But "if it succeeds," she said, "the US and India will need to find new ways to cooperate, different from our difficult history of our dealings in the United Nations."


Image: President Obama and first lady Michelle Obama greet students at a town hall meeting at a Mumbai college
Photographs: Danish Siddique/Reuters
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'Obama visit removed any lingering doubts in India about US'

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Andersen is perhaps the only American policy wonk well plugged-in to the inner workings of the main Indian opposition, the Bharatiya Janata Party, and is close to the BJP and its parent body the Rashtriya Swayamsevak Sangh, ever since the publication of his seminal book The Brotherhood of Saffron.

He said immediately Obama had finished his speech to the Parliament, "I received an e-mail from a very senior BJP central leader that he -- and by implication the party -- really appreciated President Obama's speech and that it clarified US policy, corrected several misconceptions and gave the impression that the US genuinely considered India an international actor of importance whose strategic interests were very similar to those of the US."

Andersen said Obama's endorsement of India in the Security Council was "an unambiguous and clear message to Indians that the US is serious about cementing a strategic relationship" and that "the US acknowledges the growing role of India on the world stage."

He said the Entities List modification also took care "of any lingering doubts in India about the US."


Image: President Obama and US first lady Michelle Obama walk from Marine One to Air Force One in Mumbai
Photographs: Jason Reed/Reuters
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Obama's message to China: US has other friends in Asia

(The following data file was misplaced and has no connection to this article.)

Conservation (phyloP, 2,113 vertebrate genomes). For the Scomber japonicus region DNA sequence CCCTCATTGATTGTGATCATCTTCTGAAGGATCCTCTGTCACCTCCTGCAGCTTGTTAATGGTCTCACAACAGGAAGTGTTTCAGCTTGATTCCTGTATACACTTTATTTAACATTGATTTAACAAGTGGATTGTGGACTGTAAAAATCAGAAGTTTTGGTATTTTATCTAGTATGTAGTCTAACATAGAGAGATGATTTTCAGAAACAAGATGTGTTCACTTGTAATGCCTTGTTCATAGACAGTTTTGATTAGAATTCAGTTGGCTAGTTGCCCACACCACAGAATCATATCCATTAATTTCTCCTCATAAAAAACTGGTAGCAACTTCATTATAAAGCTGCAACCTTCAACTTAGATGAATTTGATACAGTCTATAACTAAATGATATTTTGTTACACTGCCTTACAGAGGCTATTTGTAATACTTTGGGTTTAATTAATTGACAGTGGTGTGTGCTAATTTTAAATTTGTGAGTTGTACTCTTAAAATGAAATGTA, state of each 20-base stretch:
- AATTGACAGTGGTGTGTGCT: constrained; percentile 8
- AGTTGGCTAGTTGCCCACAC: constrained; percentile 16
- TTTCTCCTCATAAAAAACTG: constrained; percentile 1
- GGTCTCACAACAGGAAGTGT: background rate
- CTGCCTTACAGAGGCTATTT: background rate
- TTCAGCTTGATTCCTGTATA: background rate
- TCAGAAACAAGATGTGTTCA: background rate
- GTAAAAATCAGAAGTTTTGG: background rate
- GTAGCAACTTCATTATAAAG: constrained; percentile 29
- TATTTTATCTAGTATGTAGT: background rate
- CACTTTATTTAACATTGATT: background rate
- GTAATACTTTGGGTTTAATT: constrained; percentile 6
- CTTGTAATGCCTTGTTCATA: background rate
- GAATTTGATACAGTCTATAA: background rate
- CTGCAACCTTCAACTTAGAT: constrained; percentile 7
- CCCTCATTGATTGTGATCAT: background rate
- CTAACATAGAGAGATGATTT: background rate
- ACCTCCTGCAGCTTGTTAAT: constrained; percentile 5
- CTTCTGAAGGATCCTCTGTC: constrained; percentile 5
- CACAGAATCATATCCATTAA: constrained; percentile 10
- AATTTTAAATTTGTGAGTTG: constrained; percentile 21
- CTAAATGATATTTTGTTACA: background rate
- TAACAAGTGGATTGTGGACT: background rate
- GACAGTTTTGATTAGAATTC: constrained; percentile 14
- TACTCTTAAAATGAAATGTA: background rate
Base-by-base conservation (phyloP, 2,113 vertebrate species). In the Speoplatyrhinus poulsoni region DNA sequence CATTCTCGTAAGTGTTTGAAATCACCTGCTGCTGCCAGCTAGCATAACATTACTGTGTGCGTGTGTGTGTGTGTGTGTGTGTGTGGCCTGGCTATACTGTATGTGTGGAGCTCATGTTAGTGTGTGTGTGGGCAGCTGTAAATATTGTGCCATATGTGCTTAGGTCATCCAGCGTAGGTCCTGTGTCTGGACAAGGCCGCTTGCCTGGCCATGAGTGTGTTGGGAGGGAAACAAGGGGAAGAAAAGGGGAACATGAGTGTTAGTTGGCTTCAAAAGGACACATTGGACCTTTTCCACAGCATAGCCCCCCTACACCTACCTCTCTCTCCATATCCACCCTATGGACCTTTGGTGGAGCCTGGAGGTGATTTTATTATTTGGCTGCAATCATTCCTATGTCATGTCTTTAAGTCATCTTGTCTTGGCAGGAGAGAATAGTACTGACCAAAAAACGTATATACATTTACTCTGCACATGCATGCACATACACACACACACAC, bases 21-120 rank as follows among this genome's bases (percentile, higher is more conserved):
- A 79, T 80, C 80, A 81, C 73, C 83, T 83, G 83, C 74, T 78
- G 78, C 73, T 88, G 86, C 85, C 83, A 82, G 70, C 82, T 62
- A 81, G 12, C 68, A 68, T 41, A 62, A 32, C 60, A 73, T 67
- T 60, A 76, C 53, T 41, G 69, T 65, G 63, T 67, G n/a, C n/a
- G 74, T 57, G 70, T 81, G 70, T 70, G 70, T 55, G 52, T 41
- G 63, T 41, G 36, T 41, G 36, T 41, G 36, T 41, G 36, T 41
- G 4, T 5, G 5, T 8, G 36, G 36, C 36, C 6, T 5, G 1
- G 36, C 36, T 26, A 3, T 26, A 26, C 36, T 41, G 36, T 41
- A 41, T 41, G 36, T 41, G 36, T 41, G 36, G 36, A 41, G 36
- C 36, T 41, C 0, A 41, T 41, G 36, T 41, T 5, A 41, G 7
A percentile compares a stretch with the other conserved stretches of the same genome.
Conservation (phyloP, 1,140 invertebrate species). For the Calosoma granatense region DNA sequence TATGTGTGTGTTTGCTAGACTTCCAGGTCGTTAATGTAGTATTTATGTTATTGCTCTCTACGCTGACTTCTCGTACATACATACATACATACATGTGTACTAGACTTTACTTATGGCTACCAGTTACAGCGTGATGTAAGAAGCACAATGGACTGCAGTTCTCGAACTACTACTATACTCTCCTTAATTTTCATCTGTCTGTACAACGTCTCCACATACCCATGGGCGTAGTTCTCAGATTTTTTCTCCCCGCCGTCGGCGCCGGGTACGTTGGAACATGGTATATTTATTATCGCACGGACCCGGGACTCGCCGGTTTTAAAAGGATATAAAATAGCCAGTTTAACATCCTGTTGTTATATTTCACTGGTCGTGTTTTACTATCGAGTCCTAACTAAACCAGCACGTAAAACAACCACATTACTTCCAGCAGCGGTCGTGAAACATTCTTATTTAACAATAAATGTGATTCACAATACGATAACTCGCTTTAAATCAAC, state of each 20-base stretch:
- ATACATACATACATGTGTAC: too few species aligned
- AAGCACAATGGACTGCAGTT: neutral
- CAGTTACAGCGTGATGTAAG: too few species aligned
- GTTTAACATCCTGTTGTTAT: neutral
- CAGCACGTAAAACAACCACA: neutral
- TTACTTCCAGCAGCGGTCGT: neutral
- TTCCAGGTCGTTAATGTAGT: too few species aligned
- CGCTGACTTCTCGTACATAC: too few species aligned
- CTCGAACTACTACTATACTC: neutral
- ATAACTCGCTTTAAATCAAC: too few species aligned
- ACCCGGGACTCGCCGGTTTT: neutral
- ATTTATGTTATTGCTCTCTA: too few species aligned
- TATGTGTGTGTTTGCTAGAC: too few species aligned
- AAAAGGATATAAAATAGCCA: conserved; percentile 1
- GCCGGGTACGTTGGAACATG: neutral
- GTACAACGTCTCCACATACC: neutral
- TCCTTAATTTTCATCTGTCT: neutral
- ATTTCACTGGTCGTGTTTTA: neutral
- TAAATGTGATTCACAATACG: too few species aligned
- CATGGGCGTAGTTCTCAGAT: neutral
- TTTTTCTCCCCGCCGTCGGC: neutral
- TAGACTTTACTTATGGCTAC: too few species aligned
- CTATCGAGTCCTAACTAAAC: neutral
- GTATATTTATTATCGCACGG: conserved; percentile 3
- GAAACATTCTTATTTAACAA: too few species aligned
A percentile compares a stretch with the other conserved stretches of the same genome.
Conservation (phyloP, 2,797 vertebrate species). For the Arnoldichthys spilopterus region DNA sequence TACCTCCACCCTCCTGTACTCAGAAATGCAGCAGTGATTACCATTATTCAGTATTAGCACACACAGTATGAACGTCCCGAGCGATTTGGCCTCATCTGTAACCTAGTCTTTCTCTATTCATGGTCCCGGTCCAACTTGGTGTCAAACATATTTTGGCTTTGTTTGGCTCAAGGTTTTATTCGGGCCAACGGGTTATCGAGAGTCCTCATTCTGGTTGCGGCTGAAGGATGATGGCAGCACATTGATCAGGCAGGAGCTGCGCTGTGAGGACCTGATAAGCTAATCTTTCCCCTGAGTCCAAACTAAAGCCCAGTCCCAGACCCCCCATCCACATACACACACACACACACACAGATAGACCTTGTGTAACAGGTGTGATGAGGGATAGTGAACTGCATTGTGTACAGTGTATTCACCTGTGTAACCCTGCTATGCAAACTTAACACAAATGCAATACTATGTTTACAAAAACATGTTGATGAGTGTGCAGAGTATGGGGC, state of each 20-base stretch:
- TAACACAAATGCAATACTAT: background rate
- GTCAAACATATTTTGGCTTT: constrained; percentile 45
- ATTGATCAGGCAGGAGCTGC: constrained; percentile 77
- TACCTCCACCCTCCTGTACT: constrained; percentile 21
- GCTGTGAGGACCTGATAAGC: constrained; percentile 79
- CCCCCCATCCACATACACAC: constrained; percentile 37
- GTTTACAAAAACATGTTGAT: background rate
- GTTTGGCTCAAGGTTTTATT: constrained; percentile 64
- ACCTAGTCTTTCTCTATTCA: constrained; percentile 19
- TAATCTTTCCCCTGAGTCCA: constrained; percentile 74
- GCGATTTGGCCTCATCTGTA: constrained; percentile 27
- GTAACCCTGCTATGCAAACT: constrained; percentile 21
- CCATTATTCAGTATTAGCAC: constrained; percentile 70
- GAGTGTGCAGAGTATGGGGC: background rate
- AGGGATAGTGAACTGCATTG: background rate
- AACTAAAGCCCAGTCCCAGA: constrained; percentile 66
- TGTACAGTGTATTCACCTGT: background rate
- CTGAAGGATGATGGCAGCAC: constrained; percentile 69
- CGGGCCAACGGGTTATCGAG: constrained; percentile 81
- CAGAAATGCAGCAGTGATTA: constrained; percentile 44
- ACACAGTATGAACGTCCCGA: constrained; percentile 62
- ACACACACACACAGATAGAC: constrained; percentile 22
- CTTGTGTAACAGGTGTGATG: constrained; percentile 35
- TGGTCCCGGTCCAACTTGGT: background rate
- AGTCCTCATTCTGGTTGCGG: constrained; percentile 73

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On the UN issue, Andersen acknowledged that India is highly unlikely to change its position on Iran and Burma, "given the important issues at stake both strategically and economically," and these differences with Washington could pose challenges.

"With these countries," Andersen explained, "India balances a genuine concern for human rights with strategic concerns about China -- in the case of Burma -- and access to vital oil resources, with regard to Iran."

About Obama declaring that Pakistan must dismantle terrorist camps within its borders and bring to justice those responsible for the Mumbai attacks, Andersen said, "This open statement about the terrorist threat is not new, but it publicly responds to those Indians complaining about the muted US response to terrorist groups that operate on Pakistani soil."

With Pakistan, he added, Obama has to "walk a fine line to balance these genuine concerns with the importance geography gives Pakistan in the effort to defeat the terrorists -- military supplies to Afghanistan go mainly through the port of Karachi and the destroying of the safe havens ultimately depends on Pakistani military efforts."

On Kashmir, Andersen said Obama did get the message across that this festering problem has to be resolved. "He therefore, spoke out for Indo-Pakistani talks, though he has been careful in this visit to deny any US effort to involve itself in seeking a resolution of the Kashmir issue."

Andersen said perhaps what had the utmost geopolitical significance in terms of Obama's visit was that "it almost certainly was sending a message to an assertive China that the US has other friends in Asia."

But, Andersen warned, "This hedging policy works only as long as China does not conclude that the US and India are seeking to hem it in and undermine its security."


Image: US President Obama and Indian PM Dr Singh wave after Obama arrived at New Delhi's airport
Photographs: B Mathur/Reuters